best film:  Erland Josephson worked often with the great Swedish master Ingmar Bergman – so this category is going to be crowded with seminal works like Cries & Whispers (1973), Autumn Sonata (1978), and Fanny and Alexander (1982). Josephson does not rewrite history with his genius in these three films (none land on his top five performance list below) – but he is not a prop or wallpaper either – he is a strong, supporting influence. The next tier of Bergman classics featuring Josephson include Scenes from a Marriage (1973) and Face to Face (1976) – both with Josephson opposite Liv Ullmann. Josephson has more substantive roles here in these two films. Josephson had a remarkable second act beyond the work with Bergman – two mammoth masterpiece collaborations with Andrei Tarkovsky in the 1980s. Both Nostalghia (1983) and The Sacrifice (1986) are among the best films of all time. Josephson has a significant role in The Sacrifice – but his work as the character Domenico should not be overlooked in Nostalghia – which ultimately his best film. Josephson’s Domenico shows up just past the thirty (30) minute mark strolling along near the baths. He is known as a madman and always has his trusty German Shepard Zoe by his side. Oleg Yankovskiy (playing Tarkovsky’s surrogate – his character’s name is Andrei and the character’s father is a poet – like Tarkovsky) is the clear lead, and Domiziana Giordano gets a fiery monologue – but Josephson is steals some scenes, and brings a weighty presence to the character and film.


best performance:  The performance that stands atop the rest for Erland Josephson is The Sacrifice from 1986. This is a masterpiece where he does not have to share the spotlight with Liv Ullmann (and being real, it is Ullmann sharing it with Josephson and not the other way around). In Tarkovsky’s final film, Josephson gets a close-up prayer offering to God long take. Later, in the film’s last hour, he delivers a monologue of a memory to the Maria character (Guðrún Gísladóttir) that is reminiscent of Marlon Brando’s famous monologue in The Last Tango in Paris (1973).  Josephson’s shining moment in The Sacrifice is followed very tightly by his his work in Scenes from a Marriage (1973). In the 1970s, Josephson connected with Ingmar Bergman for four (4) archiveable films – more than any other decade (and they worked together at least once in every decade from the 1940s till Bergman’s death in the 2000s) and even though it was not their best film together, the best Bergman film performance of Josephson’s career came from this period in Scenes from a Marriage. Josephson plays Johan – opposite Liv Ullmann’s Marianne. The duo makes for heavenly sparring partners – resulting in a film that has earned its reputation as one of the models for marriage dramas. Few reviews of Richard Linklater’s “Before” trilogy do not at least acknowledge the achievement of Bergman, Ullmann and Josephson’s 1973 effort (which runs just under five hours in full form).


Josephson gets hours of space to carve out and define his Johan character in Bergman’s Scenes from a Marriage (1973).


stylistic innovations/traits:  Erland Josephson is the third male actor in Bergman’s trope of Swedish players to make the list after Max von Sydow and Gunnar Björnstrand. Josephson was born in 1923 – so a few years older than von Sydow and just over a decade younger than Björnstrand. He actually connected with Bergman first (1950 is his first archiveable film and they worked together even earlier) – but the bulk of his personal best work with the Swedish auteur did not come until after von Sydow had moved on to Hollywood for the most part – or at least Josephson’s two best Bergman performances come right then from 1973 and 1976 in the wake of von Sydow’s absence. Still, Josephson was chosen by Tarkovsky to be a significant part of two of cinema’s best films in the 1980s. Bergman and Tarkovsky are two titans of cinema – and not exactly beach reads – meaning Josephson was in some of the most severe and heavy films in the art form’s history.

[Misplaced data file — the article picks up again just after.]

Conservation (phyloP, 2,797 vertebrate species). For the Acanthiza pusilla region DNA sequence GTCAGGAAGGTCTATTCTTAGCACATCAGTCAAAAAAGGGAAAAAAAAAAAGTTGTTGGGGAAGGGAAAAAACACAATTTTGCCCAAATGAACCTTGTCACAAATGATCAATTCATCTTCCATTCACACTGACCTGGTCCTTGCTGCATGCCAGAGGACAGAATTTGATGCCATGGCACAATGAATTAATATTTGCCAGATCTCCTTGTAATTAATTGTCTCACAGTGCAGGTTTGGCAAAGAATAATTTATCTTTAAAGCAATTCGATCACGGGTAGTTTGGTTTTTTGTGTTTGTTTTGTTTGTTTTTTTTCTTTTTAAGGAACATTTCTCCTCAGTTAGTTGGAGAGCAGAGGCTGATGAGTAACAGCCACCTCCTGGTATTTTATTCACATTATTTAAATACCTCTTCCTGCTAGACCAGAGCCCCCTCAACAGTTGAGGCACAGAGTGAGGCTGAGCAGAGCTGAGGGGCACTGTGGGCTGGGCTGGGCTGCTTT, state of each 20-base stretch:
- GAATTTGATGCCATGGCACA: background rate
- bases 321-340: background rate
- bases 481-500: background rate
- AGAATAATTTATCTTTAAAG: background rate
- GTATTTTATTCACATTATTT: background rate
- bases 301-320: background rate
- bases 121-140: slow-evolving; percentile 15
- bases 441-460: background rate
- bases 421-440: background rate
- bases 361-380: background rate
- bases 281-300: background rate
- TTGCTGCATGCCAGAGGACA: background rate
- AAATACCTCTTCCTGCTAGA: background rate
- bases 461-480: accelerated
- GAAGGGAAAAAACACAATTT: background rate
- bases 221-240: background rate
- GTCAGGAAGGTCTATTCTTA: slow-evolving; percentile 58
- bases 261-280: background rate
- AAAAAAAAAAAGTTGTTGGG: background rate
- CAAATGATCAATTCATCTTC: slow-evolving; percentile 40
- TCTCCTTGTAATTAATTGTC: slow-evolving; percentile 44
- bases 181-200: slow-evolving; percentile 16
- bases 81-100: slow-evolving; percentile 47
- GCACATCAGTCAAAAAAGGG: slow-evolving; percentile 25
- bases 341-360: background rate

Josephson as Alexander in Tarkovsky’s The Sacrifice (1986). Tarkovsky’s style is different than Bergman’s approach – and he uses Josephson distinctly. Josephson is more like a model in Tarkovsky’s films ( resulting in it being a more physical performance) – and Tarkovsky does not use as many of those actor friendly close-ups (especially in Nostalghia) as the Swedish master.


directors worked with: Ingmar Bergman (11), Andrei Tarkovsky (2), Peter Greenaway (1)


Josephson opposite Ullmann (two of the three shots used on the page feature Ullmann) again in Face to Face (1976). It is no great insult to say that even in his best work (four of his best five performances) Josephson is outpaced (even if it is ever so slightly) by Ullmann. This is both a tribute to Ullmann for being one of cinema’s best actors – and a compliment to Josephson as well for coming so close to her achievement.


top five performances:

  1. The Sacrifice
  2. Scenes from a Marriage
  3. Face to Face
  4. Saraband
  5. The Passion of Anna


archiveable films:

1950- To Joy
1958- The Magician
1968- Hour of the Wolf
1969- The Passion of Anna
1972- Cries & Whispers
1973- Scenes from a Marriages
1976- Face to Face
1978- Autumn Sonata
1982- Fanny and Alexander
1983- Nostalghia
1984- After the Rehearsal
1986- The Sacrifice
1988- The Unbearable Lightness of Being
1991- Prospero’s Books
1995- Ulysses’ Gaze
2003- Saraband